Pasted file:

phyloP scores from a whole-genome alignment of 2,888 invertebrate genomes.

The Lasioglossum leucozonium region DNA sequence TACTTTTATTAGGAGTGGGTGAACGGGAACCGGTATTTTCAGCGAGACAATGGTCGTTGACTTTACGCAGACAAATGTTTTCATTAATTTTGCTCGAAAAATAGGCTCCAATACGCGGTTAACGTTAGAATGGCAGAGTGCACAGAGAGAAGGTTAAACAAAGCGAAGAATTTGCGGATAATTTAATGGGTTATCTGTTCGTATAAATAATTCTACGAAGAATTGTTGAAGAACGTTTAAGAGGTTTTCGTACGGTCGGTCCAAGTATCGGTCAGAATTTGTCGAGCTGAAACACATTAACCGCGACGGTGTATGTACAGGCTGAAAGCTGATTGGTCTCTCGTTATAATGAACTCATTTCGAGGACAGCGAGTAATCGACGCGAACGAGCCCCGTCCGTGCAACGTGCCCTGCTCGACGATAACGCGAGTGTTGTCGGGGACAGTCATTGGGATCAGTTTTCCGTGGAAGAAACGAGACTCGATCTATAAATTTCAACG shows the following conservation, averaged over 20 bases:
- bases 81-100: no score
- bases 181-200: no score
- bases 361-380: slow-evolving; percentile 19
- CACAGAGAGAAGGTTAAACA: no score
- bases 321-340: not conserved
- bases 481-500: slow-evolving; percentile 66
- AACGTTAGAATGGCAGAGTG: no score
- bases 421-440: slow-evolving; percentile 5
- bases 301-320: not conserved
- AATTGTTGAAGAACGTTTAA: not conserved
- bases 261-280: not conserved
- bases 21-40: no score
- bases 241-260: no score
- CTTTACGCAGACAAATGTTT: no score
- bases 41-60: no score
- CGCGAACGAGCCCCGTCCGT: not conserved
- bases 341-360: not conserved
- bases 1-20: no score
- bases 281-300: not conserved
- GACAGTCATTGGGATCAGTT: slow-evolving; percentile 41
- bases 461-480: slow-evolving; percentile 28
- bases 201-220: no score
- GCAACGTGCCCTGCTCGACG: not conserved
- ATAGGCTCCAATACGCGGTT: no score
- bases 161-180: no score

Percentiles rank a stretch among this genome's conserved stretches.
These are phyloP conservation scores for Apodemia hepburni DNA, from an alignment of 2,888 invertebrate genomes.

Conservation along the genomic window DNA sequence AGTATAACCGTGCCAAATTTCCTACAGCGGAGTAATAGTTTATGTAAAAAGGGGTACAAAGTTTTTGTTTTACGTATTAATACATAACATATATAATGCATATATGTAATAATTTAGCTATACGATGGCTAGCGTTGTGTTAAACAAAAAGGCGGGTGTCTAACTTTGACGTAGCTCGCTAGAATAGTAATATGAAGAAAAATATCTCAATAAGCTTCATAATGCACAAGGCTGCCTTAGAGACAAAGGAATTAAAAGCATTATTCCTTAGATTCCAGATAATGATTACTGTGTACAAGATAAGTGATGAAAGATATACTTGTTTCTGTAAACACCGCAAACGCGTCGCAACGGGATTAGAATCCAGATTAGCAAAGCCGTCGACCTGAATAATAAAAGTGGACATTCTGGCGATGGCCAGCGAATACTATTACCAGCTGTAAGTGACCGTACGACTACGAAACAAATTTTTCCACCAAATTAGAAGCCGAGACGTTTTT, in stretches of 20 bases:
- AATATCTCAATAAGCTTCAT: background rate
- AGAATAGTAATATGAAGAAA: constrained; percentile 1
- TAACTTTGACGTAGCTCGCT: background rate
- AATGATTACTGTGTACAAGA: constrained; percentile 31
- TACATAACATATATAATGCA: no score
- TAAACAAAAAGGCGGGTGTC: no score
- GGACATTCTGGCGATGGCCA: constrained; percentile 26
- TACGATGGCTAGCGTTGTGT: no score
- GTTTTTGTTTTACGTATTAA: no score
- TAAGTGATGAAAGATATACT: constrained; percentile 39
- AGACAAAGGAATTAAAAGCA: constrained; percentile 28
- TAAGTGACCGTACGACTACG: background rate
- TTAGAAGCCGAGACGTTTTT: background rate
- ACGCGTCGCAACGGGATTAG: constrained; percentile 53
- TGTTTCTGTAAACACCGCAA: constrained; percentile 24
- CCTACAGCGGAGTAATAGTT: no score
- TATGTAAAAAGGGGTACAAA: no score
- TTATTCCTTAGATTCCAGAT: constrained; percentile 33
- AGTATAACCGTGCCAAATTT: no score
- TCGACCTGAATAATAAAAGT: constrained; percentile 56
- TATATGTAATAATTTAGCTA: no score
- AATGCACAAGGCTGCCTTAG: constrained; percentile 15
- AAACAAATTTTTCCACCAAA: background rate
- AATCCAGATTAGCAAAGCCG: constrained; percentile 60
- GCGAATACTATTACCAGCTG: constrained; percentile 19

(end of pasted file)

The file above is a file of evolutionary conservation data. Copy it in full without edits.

phyloP scores from a whole-genome alignment of 2,888 invertebrate genomes.

The Lasioglossum leucozonium region DNA sequence TACTTTTATTAGGAGTGGGTGAACGGGAACCGGTATTTTCAGCGAGACAATGGTCGTTGACTTTACGCAGACAAATGTTTTCATTAATTTTGCTCGAAAAATAGGCTCCAATACGCGGTTAACGTTAGAATGGCAGAGTGCACAGAGAGAAGGTTAAACAAAGCGAAGAATTTGCGGATAATTTAATGGGTTATCTGTTCGTATAAATAATTCTACGAAGAATTGTTGAAGAACGTTTAAGAGGTTTTCGTACGGTCGGTCCAAGTATCGGTCAGAATTTGTCGAGCTGAAACACATTAACCGCGACGGTGTATGTACAGGCTGAAAGCTGATTGGTCTCTCGTTATAATGAACTCATTTCGAGGACAGCGAGTAATCGACGCGAACGAGCCCCGTCCGTGCAACGTGCCCTGCTCGACGATAACGCGAGTGTTGTCGGGGACAGTCATTGGGATCAGTTTTCCGTGGAAGAAACGAGACTCGATCTATAAATTTCAACG shows the following conservation, averaged over 20 bases:
- bases 81-100: no score
- bases 181-200: no score
- bases 361-380: slow-evolving; percentile 19
- CACAGAGAGAAGGTTAAACA: no score
- bases 321-340: not conserved
- bases 481-500: slow-evolving; percentile 66
- AACGTTAGAATGGCAGAGTG: no score
- bases 421-440: slow-evolving; percentile 5
- bases 301-320: not conserved
- AATTGTTGAAGAACGTTTAA: not conserved
- bases 261-280: not conserved
- bases 21-40: no score
- bases 241-260: no score
- CTTTACGCAGACAAATGTTT: no score
- bases 41-60: no score
- CGCGAACGAGCCCCGTCCGT: not conserved
- bases 341-360: not conserved
- bases 1-20: no score
- bases 281-300: not conserved
- GACAGTCATTGGGATCAGTT: slow-evolving; percentile 41
- bases 461-480: slow-evolving; percentile 28
- bases 201-220: no score
- GCAACGTGCCCTGCTCGACG: not conserved
- ATAGGCTCCAATACGCGGTT: no score
- bases 161-180: no score

Percentiles rank a stretch among this genome's conserved stretches.
These are phyloP conservation scores for Apodemia hepburni DNA, from an alignment of 2,888 invertebrate genomes.

Conservation along the genomic window DNA sequence AGTATAACCGTGCCAAATTTCCTACAGCGGAGTAATAGTTTATGTAAAAAGGGGTACAAAGTTTTTGTTTTACGTATTAATACATAACATATATAATGCATATATGTAATAATTTAGCTATACGATGGCTAGCGTTGTGTTAAACAAAAAGGCGGGTGTCTAACTTTGACGTAGCTCGCTAGAATAGTAATATGAAGAAAAATATCTCAATAAGCTTCATAATGCACAAGGCTGCCTTAGAGACAAAGGAATTAAAAGCATTATTCCTTAGATTCCAGATAATGATTACTGTGTACAAGATAAGTGATGAAAGATATACTTGTTTCTGTAAACACCGCAAACGCGTCGCAACGGGATTAGAATCCAGATTAGCAAAGCCGTCGACCTGAATAATAAAAGTGGACATTCTGGCGATGGCCAGCGAATACTATTACCAGCTGTAAGTGACCGTACGACTACGAAACAAATTTTTCCACCAAATTAGAAGCCGAGACGTTTTT, in stretches of 20 bases:
- AATATCTCAATAAGCTTCAT: background rate
- AGAATAGTAATATGAAGAAA: constrained; percentile 1
- TAACTTTGACGTAGCTCGCT: background rate
- AATGATTACTGTGTACAAGA: constrained; percentile 31
- TACATAACATATATAATGCA: no score
- TAAACAAAAAGGCGGGTGTC: no score
- GGACATTCTGGCGATGGCCA: constrained; percentile 26
- TACGATGGCTAGCGTTGTGT: no score
- GTTTTTGTTTTACGTATTAA: no score
- TAAGTGATGAAAGATATACT: constrained; percentile 39
- AGACAAAGGAATTAAAAGCA: constrained; percentile 28
- TAAGTGACCGTACGACTACG: background rate
- TTAGAAGCCGAGACGTTTTT: background rate
- ACGCGTCGCAACGGGATTAG: constrained; percentile 53
- TGTTTCTGTAAACACCGCAA: constrained; percentile 24
- CCTACAGCGGAGTAATAGTT: no score
- TATGTAAAAAGGGGTACAAA: no score
- TTATTCCTTAGATTCCAGAT: constrained; percentile 33
- AGTATAACCGTGCCAAATTT: no score
- TCGACCTGAATAATAAAAGT: constrained; percentile 56
- TATATGTAATAATTTAGCTA: no score
- AATGCACAAGGCTGCCTTAG: constrained; percentile 15
- AAACAAATTTTTCCACCAAA: background rate
- AATCCAGATTAGCAAAGCCG: constrained; percentile 60
- GCGAATACTATTACCAGCTG: constrained; percentile 19